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Gareth Bale arrived at Real Madrid in the summer of 2013, and there was hope that he was going to be the man that could be the long-term replacement for Cristiano Ronaldo. However, nobody could have foreseen just how much criticism the Welshman would get from all corners of the Madrid fan base over the next six years.

It seemed destined that Bale would leave the club in the summer months after a well-publicised fall out with Zinedine Zidane. However, Madrid pulled the plug at the eleventh hour on a potential move that would have taken Bale to China amid concerns that they were losing out on a bigger fee for the winger. The situation has turned messy over recent weeks, and relations between the fans and Bale have reached an all-time low.

The recent setback in their relationship came after the Welshman was pictured with a flag that read ‘Wales. Golf. Madrid. In That Order’. It may not have been the smartest move by Bale to be seen with that flag, but the reaction has been excessive. The media called for the Welshman to be fined, while he was also booed viciously when he took to the pitch in their recent La Liga clash with Real Sociedad.

Granted, Madrid fans should have been outraged, but have they taken it a little too far considering that the Welshman was only having a little fun with the Welsh fans that were singing the ‘Wales. Golf. Madrid’ song throughout their recent international fixture?

Media Scrutiny

The Spanish press have regularly lamented the lack of interest that Bale has had throughout his stay in Madrid to this point. Back in May local reports claimed that Bale would prefer to be on the golf course than joining his Madrid teammates on a night out. While it is important to get along with teammates, the fact that Bale would not want to go on a boozy night out should be applauded.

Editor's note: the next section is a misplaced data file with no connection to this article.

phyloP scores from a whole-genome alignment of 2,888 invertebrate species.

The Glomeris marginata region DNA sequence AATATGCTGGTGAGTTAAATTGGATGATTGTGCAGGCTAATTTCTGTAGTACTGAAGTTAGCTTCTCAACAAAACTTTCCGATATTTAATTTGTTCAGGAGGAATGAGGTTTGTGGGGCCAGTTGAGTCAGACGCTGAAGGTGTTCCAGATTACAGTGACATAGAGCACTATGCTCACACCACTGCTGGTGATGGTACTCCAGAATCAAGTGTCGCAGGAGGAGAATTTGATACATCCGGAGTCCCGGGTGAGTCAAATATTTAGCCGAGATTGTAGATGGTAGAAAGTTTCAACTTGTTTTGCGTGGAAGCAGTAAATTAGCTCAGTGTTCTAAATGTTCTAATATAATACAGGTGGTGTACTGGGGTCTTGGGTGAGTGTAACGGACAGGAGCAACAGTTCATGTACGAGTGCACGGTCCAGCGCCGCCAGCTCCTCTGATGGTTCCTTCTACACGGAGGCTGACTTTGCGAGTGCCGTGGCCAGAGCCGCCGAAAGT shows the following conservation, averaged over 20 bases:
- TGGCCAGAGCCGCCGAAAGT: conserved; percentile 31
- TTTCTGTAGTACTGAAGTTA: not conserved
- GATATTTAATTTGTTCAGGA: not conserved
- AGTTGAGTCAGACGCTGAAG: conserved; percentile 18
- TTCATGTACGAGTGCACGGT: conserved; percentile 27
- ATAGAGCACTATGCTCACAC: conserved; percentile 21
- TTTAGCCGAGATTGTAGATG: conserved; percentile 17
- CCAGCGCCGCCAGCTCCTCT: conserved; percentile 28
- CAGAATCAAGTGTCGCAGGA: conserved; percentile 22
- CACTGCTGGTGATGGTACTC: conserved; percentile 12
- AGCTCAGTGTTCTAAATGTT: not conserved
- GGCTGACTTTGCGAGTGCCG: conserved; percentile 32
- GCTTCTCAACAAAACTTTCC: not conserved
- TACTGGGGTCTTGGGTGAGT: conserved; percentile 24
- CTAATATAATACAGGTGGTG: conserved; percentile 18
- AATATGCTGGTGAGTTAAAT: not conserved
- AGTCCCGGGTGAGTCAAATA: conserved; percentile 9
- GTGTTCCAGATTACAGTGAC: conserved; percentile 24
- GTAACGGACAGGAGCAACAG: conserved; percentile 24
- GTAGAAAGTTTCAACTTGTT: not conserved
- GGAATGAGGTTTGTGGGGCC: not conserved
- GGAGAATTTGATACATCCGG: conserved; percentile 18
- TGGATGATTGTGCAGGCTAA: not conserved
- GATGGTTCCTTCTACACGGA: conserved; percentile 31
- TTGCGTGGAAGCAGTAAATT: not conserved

There is also the fact that he hasn’t learned the Spanish language in the six years that he has spent with Madrid. That is certainly an issue where there isn’t a lot of support. He has spent adequate time in Madrid now that he should be able to speak at least a little bit of the local language.

Scapegoat

There is certainly an argument that Bale has been the scapegoat for Madrid over the past couple of seasons. Having failed to make it past Ajax in the Champions League last season, Bale was voted as the worst performer of the season by Marca. That was a particular low-blow considering that the entire squad was struggling for form and there were certainly worse performers. Luka Modric endured a fall from grace 12 months after winning the Ballon d’Or, while Sergio Ramos was more preoccupied with making his own documentary than the events on the pitch during that fateful night in the Bernabeu.

He gets a much tougher ride than most of his teammates, despite having an incredible record for the club. He single-handedly won them the 2018 Champions League final with two goals in quick succession. It includes his memorable bicycle kick, which will go down as one of the best goals in the European final.

Bale was also the match-winner in the 2014 Champions League final, as he scored the deadlock-breaking second goal in extra time against Atletico Madrid. And who won’t remember that run in the Copa del Rey final against Barcelona, that could challenge a stallion in the Kentucky Derby horse race.

It is a testament to his character that he continues to come back and perform for the capital club, who are currently leading La Liga side by side with Barcelona. Despite being victimised this season, he has still managed two goals and two assists in his seven La Liga outings.

It is clear that the relationship between the two has gone stale, and it would seem only a matter of time before Bale actually leaves the club. But, it is worth remembering the good things that he has done during his time in Spain before fans are quick to blame him for all their shortcomings.